With Senior Helm, Barry, in control, the Anstruther inshore lifeboat (ILB) picked her way through the three metre high breaking waves, shallow water and debris in complete darkness to get to Sean and Paul aboard Princess.

Once the lifeboat crew had Sean and Paul safely aboard the ILB, they made their way out to deeper water and met with Anstruther’s larger all-weather lifeboat (ALB) Kingdom of Fife. Both casualties were transferred to the ALB and brought ashore in Anstruther.

Speaking of Barry and the rest of the crew, Paul Harrison said, ‘To do what he did with that boat in those conditions - that takes something.

‘They were just fantastic, there wasn’t anything that they didn’t do for us, a lot of people don’t realise that they’re not paid for it, they have jobs as well and they’re putting their lives in jeopardy to save other people.’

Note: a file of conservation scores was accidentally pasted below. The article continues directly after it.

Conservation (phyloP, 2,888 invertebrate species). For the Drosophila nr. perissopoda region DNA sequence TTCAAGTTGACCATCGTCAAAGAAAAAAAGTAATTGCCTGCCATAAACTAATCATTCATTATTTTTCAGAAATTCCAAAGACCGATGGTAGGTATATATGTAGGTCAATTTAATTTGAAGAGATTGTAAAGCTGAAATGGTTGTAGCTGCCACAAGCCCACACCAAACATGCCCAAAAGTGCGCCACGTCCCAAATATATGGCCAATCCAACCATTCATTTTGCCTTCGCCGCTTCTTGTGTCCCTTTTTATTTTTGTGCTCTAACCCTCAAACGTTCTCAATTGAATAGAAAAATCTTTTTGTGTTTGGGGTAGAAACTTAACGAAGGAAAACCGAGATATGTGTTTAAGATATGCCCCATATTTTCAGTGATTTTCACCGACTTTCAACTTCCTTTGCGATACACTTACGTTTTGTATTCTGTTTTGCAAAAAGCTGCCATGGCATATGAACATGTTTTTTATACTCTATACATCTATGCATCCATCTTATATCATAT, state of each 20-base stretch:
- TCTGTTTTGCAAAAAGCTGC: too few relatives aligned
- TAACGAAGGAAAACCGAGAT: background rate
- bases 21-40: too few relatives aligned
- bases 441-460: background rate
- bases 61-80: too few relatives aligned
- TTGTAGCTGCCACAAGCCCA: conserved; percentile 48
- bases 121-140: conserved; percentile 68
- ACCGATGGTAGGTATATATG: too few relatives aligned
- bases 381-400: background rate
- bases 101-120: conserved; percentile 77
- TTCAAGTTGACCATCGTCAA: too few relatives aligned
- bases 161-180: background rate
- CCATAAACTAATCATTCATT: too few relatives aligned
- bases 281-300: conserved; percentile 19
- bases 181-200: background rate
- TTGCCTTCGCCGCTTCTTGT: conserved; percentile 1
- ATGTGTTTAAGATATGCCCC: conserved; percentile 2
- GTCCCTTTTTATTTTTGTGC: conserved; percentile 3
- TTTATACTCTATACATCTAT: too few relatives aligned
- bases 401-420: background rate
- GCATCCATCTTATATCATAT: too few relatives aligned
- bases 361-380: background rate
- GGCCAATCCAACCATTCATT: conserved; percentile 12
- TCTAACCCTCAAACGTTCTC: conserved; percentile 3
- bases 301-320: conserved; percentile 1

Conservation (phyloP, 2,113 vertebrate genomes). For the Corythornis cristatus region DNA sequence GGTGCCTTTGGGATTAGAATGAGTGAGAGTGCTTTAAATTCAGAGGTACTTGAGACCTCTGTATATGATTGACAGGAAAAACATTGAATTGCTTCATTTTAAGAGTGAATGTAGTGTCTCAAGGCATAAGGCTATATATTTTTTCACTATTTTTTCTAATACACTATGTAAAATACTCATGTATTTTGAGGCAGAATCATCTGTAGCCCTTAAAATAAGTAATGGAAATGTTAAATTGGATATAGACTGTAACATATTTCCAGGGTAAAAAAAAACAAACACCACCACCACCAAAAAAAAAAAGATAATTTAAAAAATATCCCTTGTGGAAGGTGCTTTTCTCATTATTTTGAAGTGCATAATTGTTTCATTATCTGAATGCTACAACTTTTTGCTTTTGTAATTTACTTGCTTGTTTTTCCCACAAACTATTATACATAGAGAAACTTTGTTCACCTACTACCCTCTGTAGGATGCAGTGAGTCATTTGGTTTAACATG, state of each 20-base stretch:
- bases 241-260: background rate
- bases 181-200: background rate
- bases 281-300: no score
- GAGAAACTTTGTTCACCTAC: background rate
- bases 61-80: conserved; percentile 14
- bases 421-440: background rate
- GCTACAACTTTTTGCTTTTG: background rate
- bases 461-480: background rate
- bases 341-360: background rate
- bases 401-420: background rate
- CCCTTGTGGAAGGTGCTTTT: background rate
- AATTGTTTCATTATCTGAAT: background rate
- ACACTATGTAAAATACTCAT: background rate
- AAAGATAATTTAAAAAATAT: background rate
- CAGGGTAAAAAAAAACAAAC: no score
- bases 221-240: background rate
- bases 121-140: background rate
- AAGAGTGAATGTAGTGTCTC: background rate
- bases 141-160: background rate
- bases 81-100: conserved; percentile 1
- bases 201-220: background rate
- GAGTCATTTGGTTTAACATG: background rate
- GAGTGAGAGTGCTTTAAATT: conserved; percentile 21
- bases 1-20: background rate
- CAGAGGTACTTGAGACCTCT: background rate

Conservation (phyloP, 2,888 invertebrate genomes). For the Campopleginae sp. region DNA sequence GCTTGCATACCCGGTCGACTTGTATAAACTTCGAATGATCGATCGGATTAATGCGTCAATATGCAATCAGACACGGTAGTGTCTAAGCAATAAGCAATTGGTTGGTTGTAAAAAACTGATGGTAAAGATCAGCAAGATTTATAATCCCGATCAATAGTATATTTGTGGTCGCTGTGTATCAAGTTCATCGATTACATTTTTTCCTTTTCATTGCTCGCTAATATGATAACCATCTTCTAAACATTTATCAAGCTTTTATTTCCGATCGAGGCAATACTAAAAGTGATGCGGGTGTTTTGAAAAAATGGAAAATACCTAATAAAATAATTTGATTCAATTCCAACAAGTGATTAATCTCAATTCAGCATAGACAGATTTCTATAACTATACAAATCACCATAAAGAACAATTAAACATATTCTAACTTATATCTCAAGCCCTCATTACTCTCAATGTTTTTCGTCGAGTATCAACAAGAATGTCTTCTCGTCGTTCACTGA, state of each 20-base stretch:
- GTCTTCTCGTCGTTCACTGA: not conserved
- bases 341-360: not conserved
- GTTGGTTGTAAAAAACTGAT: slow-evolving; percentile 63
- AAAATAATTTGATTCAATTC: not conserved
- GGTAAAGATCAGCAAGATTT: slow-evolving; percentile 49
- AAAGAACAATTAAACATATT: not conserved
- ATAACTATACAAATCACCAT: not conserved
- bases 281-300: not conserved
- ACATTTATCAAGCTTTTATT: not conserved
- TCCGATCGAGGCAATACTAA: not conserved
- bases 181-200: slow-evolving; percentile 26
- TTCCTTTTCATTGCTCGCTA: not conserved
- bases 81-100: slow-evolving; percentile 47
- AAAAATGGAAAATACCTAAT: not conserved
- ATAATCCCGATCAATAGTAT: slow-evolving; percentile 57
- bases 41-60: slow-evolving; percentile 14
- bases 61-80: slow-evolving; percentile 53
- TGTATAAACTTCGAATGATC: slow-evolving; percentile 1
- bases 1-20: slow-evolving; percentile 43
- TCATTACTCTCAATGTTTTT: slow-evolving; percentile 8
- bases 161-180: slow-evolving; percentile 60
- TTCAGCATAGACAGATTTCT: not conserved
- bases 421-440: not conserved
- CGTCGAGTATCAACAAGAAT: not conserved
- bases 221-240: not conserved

Michael Vlasto, RNLI Operations Director, said: ‘Helmsman Gourlay’s command decisions and decisive actions underpinned by exceptional boat-handling, and expert seamanship undoubtedly saved the lives of these two men – they would not have made it to shore alive if they had attempted to swim and, not long after the rescue, the Princess was driven further onto the rocks. Crew members Jewell and Hoggan also demonstrated tremendous bravery in supporting Helmsman Gourlay in what were extremely difficult conditions.’

Video:

A reconstruction of the rescue is available at this link: http://rnli.org/Pages/Video-Details.aspx?VideoItemID=nVRLO7nR

Pictures (credit: RNLI):

Anstruther1: Left to right, Rebecca, Barry and Euan
Anstruther2: Left Paul Harrison and his son Sean.
Anstruther3: The damaged motorboat Princess.

RNLI media contacts:

Henry Weaver, RNLI Press Officer for Scotland, 01738 642986, 07771 943026, henry_weaver@rnli.org.uk

Richard Smith, RNLI Public Relations Manager for Scotland, 01738 642956, 07786 668903, richard_smith2@rnli.org.uk

RNLI Press Office, 01202 336789